Summer heat good for grape quality

A vineyard "crawler" made by Geier, the same company that makes snow groomers for ski fields.
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A vineyard "crawler" made by Geier, the same company that makes snow groomers for ski fields.

Marlborough vineyard owners are happy that warmer conditions experienced in recent weeks point towards quality grapes for the 2015 vintage.

The hotter weather has helped growth following on from cooler patches last year that slowed vine and grape development.

The owners are now trimming their vines to make the most of the developing grapes.

Jane Hunter, owner of Hunters Wine, was reluctant to make predictions this far out from the 2015 harvest, which would take place around late March, early April. But she was encouraged by the warmer conditions for her Rapaura Road, Wairau Valley operation outside Blenheim.

Operators of Giesen Wines are also happy with the weather.

To help with the 2015 harvest the winery has invested in new equipment, including spending around $250,000 on an Italian-made "crawler" and associated equipment, to help maintain and replenish the soil in its vineyards, allowing for healthier vines and, high quality fruit.

The Geier machine would perform a multitude of tasks in its organic vineyards including under vine weeding, crop spraying, and trimming, viticulture manager Mike Poff said. The Geier tractor unit alone was $130,000 to $150,000.

The crawler replaced the hefty 2.5 tonne tractor Giesen previously used at the organic Clayvin and Ridge vineyards toturn out pinot noir, syrah and chardonnay wines.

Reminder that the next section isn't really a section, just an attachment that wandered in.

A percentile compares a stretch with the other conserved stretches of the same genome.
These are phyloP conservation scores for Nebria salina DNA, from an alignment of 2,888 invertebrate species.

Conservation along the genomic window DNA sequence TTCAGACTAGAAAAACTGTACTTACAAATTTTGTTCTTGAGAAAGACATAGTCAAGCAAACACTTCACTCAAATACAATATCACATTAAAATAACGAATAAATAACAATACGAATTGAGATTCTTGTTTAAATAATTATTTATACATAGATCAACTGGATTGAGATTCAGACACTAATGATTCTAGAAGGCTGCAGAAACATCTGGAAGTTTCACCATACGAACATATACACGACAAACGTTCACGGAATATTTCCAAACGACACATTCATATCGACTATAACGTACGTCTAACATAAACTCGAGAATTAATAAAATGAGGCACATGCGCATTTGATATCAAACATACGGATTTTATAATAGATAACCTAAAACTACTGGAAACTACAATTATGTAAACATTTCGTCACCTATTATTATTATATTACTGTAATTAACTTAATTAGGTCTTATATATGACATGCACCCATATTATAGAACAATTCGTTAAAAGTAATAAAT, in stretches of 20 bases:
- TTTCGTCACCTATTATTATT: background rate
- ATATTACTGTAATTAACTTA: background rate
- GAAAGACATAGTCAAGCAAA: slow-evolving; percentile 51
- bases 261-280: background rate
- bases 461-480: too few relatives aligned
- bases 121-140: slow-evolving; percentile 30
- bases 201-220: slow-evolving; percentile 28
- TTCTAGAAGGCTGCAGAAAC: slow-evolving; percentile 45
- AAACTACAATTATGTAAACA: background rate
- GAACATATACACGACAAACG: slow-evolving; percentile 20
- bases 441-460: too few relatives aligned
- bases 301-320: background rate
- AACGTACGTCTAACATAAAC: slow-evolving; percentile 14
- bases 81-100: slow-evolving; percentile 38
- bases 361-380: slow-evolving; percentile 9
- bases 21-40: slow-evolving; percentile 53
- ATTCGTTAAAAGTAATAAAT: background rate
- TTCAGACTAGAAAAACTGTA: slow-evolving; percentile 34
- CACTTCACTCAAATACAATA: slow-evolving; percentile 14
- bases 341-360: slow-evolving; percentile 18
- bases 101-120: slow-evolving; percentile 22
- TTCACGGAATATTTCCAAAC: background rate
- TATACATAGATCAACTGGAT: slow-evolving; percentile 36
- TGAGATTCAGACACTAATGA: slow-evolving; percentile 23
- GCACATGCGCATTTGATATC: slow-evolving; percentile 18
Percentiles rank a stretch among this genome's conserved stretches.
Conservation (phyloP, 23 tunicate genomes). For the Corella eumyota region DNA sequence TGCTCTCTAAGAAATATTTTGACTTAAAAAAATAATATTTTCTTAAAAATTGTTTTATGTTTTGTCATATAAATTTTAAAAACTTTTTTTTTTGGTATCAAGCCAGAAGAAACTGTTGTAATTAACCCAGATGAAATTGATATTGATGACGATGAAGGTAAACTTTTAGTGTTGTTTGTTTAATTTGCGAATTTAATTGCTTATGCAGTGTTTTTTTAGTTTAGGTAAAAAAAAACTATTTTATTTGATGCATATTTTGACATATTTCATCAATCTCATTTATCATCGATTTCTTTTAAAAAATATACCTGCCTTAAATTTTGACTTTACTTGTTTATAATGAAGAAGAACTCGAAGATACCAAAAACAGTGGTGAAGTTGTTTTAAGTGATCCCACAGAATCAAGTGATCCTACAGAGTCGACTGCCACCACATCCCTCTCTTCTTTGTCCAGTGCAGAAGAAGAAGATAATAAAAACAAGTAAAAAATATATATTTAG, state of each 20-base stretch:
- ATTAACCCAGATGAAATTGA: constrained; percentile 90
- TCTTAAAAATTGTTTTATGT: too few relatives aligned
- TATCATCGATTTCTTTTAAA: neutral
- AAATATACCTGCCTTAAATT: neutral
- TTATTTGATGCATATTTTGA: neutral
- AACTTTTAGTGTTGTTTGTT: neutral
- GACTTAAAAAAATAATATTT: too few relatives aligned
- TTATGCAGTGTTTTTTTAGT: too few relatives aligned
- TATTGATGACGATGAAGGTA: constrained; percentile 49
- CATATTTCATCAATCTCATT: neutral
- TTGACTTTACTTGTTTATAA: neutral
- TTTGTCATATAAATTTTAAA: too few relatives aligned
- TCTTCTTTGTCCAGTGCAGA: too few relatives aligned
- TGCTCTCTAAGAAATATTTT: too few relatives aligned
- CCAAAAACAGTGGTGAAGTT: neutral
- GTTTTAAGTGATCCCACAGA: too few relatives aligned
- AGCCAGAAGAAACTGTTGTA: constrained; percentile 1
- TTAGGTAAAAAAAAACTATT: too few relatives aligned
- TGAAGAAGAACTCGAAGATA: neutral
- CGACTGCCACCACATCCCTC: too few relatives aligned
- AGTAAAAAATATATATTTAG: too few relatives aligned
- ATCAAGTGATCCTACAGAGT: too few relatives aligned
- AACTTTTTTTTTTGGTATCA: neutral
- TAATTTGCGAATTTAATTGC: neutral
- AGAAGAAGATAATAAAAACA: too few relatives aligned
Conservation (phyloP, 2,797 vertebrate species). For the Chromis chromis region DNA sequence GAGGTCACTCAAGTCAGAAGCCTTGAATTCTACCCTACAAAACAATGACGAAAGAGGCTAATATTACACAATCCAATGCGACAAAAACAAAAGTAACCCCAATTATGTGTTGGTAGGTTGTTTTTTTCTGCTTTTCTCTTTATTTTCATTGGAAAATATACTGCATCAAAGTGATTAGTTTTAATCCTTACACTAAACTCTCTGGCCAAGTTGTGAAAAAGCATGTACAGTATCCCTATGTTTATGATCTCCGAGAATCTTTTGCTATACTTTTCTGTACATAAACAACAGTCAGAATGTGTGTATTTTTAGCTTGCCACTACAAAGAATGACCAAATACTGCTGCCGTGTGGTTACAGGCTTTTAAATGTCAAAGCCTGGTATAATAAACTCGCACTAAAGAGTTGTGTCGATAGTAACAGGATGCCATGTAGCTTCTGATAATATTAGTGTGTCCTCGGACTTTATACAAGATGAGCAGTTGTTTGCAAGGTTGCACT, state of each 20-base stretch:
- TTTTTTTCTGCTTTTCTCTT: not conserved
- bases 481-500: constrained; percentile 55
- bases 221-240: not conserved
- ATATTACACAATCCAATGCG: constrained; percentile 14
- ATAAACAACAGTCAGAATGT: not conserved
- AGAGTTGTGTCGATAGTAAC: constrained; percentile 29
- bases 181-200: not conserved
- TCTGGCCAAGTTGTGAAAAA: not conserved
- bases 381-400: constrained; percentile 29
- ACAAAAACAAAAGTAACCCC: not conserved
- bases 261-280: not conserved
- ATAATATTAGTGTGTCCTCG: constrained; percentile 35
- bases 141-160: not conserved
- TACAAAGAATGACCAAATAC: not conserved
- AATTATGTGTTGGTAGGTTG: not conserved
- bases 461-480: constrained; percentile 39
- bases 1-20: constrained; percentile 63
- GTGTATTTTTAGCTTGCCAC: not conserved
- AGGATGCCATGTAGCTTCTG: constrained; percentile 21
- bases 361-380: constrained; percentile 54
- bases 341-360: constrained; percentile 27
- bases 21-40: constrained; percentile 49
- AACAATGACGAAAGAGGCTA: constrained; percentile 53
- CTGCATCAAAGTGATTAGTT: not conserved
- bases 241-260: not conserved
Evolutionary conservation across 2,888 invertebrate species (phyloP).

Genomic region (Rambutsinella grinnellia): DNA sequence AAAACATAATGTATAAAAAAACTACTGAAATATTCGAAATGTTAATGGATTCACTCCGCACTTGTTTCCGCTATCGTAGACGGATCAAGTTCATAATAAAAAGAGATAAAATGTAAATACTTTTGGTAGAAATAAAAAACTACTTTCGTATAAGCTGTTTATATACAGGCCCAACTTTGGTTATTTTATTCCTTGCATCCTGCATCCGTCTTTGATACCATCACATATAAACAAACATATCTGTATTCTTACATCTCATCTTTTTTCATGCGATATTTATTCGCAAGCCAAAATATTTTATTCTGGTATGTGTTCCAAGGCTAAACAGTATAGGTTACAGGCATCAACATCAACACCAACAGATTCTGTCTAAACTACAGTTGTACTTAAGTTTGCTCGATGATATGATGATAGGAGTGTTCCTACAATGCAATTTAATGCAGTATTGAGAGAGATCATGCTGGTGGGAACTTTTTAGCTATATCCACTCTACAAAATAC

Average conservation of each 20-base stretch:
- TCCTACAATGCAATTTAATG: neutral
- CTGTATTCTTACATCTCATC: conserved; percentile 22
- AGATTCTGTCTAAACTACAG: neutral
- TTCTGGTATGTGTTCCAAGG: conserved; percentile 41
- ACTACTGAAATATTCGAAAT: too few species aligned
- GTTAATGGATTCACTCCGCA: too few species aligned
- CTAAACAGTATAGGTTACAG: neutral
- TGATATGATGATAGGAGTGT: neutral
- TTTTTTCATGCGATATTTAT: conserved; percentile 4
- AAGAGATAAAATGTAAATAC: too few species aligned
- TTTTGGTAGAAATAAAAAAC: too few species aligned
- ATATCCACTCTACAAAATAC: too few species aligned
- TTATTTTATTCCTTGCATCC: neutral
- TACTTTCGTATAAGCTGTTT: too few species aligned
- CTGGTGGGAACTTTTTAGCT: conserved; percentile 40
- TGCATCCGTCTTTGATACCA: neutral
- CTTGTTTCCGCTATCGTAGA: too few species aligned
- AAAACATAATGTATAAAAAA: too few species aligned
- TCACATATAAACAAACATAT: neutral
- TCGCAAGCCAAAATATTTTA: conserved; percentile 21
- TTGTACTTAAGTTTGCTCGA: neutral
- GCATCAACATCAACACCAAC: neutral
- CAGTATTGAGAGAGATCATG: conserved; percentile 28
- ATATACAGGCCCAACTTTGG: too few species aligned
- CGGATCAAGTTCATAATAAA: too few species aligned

Some of the wine from the specialist vineyards retailed for $50-$70 a bottle and was also exported, so the investment was worth it, Poff said. Another couple of Geier units would be imported in the next year or two.

The crawler, which weighs just over a tonne, and with an overall width of 1.1 metres, has less downward pressure than a human footprint, Poff said. "It is the start of a minimal compaction approach to the company's high-density viticulture."

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These Giesen Marlborough vineyards had up to 5500 vines per hectare, more than double the typical planting of 1850 to 2000 vines a hectare. "The rows in these vineyards are only 1.5m wide and the bulkier tractors run right beside the grape vines which can damage the plant's roots. The surface area of the crawler's tracks means a significantly better displacement of weight," Poff said.

Poff says vineyards such as Clayvin and Ridge Block are higher density, with a lower yield of high quality fruit.

"These sorts of vineyards usually produce a bottle of wine per vine. High density means that the vine is putting all its energy into a much more focused crop. The vines are competing against each other, which decreases the vigour of the vine. This competition means that there's less fruit and the vine is smaller with a more concentrated style of fruit."

Following cooler weather at the start of the season, recent higher temperatures had seen a "a huge increase in growth". The grape crop was not as big as in the last couple of years, "but the quality will be great", Poff said.

Hunter said she did not like to predict sauvignon blanc vintages particularly as the 2015 harvest was still a long way out. There might be a lighter crop than anticipated, but signs were promising. "We had the cold weather up until just before Christmas . . . it was not overly concerning because I always think the sauvignon blanc ripens better if it's a bit cooler . . . Now of course we're into quite a hot period and so everything is flourishing, and the grapes are really (good), the timing has caught up . . . I guess now we're keeping an eye on water levels."

New Zealand Winegrowers chief executive Philip Gregan said it was too early to say how the 2015 harvest would pan out. "[But] the warm weather at the moment is exactly what the grapes need at this time of the year. We are still 10 weeks away from harvest, pretty close to that."

 - The Dominion Post

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